in reply to
You don't say what your actual purpose in wanting to do this is, but I can guess that it's probably because the code contains something that you want to maintain restrictive intellectual property limitations on - trade secrets, copy prevention, whatever.
As the music and movie industries have (repeatedly) proven, this is simply not technically feasible, even if you're using languages which are less amenable to simple source inspection than Perl is. If anyone cares enough to use your software, then someone will also care enough to crack your "protection" or "rights management" or whatever you want to call it and, once that happens, they'll put the cracked version up for free download somewhere and people will have the choice of either paying to get the version that puts restrictions on their use or downloading the version that they can use however they like for free. Tough choice, eh?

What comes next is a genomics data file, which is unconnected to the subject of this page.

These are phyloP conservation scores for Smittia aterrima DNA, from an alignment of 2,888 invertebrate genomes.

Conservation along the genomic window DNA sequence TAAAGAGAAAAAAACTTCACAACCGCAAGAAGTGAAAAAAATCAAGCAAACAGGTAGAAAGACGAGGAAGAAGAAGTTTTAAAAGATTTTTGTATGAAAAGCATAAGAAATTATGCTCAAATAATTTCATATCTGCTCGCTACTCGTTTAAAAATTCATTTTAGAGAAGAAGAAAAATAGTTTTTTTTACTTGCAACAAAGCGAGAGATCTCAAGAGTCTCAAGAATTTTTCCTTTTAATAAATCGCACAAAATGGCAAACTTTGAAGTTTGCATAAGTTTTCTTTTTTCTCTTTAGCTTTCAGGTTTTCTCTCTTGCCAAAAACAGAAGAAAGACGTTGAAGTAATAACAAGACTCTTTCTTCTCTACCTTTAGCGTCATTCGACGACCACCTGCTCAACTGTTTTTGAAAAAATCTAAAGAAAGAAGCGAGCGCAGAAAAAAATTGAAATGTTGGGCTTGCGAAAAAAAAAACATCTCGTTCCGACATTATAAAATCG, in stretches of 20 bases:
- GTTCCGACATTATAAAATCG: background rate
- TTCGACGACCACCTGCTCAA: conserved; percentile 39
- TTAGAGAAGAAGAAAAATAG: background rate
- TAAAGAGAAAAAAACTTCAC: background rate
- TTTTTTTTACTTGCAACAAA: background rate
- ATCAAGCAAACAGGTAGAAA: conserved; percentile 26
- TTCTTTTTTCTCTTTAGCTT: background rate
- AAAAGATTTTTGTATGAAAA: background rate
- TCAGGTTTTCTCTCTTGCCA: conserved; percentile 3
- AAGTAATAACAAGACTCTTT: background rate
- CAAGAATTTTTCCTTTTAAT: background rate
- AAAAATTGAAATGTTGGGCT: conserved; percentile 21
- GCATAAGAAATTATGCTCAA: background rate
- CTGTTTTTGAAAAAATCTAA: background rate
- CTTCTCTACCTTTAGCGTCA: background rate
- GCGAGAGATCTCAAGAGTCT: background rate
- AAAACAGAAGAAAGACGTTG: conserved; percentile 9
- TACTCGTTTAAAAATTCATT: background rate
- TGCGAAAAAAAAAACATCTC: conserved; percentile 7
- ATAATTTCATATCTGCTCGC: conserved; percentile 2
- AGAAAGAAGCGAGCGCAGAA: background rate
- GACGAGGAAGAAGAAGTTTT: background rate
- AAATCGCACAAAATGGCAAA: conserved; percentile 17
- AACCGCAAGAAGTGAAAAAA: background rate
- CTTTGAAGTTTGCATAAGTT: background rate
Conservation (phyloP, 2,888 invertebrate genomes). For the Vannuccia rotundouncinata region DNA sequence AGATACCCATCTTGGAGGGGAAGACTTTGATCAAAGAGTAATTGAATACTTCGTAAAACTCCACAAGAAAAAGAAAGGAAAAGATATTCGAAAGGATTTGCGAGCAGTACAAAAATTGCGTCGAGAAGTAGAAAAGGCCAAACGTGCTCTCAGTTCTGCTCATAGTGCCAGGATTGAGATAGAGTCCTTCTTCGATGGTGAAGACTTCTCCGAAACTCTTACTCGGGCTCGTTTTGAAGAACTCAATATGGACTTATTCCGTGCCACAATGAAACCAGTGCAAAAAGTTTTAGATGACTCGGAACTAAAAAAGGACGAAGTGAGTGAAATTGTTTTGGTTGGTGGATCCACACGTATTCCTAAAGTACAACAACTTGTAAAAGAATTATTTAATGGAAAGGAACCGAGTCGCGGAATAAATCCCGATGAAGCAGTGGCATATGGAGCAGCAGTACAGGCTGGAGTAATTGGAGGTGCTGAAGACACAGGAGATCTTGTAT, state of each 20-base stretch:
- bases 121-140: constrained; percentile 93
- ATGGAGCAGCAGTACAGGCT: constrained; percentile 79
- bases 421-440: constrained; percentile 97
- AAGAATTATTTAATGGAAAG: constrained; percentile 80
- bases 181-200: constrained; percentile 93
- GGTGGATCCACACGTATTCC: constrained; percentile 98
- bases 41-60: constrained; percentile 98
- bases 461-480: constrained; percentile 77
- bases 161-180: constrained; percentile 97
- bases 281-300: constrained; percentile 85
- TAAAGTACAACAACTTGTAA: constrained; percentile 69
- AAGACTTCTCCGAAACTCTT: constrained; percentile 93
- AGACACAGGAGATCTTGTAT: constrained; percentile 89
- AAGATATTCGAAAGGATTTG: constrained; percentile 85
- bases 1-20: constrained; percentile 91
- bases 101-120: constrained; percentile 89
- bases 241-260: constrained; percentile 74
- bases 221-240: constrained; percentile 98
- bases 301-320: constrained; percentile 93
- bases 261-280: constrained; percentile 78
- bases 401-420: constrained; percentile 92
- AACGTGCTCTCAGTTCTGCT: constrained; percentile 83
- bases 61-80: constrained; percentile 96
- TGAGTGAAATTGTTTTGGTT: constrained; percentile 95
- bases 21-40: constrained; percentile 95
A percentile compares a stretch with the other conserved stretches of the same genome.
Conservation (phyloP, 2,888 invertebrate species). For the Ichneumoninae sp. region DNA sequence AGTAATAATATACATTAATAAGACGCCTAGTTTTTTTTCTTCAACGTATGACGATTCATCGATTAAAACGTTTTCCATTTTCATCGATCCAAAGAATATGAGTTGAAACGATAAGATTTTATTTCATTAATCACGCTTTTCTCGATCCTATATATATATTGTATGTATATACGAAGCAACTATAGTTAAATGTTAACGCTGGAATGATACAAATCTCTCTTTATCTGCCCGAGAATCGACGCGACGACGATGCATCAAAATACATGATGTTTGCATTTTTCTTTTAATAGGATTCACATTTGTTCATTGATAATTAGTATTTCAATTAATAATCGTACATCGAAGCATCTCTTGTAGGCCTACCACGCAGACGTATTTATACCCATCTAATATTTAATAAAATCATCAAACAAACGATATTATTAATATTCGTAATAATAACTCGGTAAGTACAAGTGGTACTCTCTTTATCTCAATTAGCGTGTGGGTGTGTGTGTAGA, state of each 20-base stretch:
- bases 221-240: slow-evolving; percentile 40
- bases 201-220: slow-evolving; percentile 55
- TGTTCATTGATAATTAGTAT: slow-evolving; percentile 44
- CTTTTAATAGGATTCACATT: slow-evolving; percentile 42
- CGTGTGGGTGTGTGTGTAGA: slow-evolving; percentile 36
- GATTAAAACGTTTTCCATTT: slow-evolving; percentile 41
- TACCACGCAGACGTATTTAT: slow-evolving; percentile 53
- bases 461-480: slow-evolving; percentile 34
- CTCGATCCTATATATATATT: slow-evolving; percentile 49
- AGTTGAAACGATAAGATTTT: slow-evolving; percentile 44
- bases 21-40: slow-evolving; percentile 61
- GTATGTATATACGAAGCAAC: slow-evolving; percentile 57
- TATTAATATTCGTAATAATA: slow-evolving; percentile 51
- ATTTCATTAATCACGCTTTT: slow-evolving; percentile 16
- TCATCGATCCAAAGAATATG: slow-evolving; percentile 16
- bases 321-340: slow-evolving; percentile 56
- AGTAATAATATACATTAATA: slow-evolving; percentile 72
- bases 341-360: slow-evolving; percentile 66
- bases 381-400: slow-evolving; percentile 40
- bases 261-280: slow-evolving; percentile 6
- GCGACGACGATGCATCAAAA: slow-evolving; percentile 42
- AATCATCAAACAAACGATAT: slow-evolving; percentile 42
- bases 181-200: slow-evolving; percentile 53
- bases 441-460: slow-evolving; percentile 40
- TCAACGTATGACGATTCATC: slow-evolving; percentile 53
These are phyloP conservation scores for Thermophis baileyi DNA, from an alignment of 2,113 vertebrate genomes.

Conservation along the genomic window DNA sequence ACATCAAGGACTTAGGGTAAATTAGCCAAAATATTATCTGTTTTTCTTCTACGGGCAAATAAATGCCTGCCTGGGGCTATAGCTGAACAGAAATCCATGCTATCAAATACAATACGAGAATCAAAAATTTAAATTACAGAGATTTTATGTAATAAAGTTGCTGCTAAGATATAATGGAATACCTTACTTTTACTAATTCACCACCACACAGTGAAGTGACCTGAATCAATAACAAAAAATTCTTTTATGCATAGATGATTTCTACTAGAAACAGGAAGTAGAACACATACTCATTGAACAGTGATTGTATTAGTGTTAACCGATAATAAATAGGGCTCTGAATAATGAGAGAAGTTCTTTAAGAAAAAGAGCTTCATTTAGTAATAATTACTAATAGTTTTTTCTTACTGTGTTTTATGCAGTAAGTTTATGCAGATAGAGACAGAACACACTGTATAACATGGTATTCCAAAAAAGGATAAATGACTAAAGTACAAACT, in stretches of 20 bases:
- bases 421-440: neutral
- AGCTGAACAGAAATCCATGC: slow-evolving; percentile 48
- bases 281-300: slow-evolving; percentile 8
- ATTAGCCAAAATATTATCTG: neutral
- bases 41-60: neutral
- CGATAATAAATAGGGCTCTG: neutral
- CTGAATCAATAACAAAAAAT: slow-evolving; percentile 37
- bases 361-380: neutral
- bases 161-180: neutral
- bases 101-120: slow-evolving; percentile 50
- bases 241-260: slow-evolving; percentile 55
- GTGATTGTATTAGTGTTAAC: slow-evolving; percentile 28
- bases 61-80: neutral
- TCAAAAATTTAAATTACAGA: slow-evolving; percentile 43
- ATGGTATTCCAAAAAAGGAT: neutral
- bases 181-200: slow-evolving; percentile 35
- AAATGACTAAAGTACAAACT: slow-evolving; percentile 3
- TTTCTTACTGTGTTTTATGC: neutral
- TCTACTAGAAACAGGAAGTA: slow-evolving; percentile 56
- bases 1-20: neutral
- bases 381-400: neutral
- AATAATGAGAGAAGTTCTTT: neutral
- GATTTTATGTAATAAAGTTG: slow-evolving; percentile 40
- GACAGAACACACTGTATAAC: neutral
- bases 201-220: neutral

The proper way to enforce these kinds of restrictions is to draw up a good contract and have enough lawyers on hand to sue anyone who breaches it. (Note that, by definition, a "good" contract is subject to review and negotiation by both parties prior to agreement. Shrinkwrap licenses, click-through EULAs, and the like are emphatically disqualified, not to mention that, if they were to be tested in court, they're probably unenforceable in many (most?) jurisdictions.)
Intellectual property is a purely legal fiction and can only be effectively protected by legal means. Trying to do it technologically is entirely futile and has no real effect beyond wasting both your and your customers' time and money.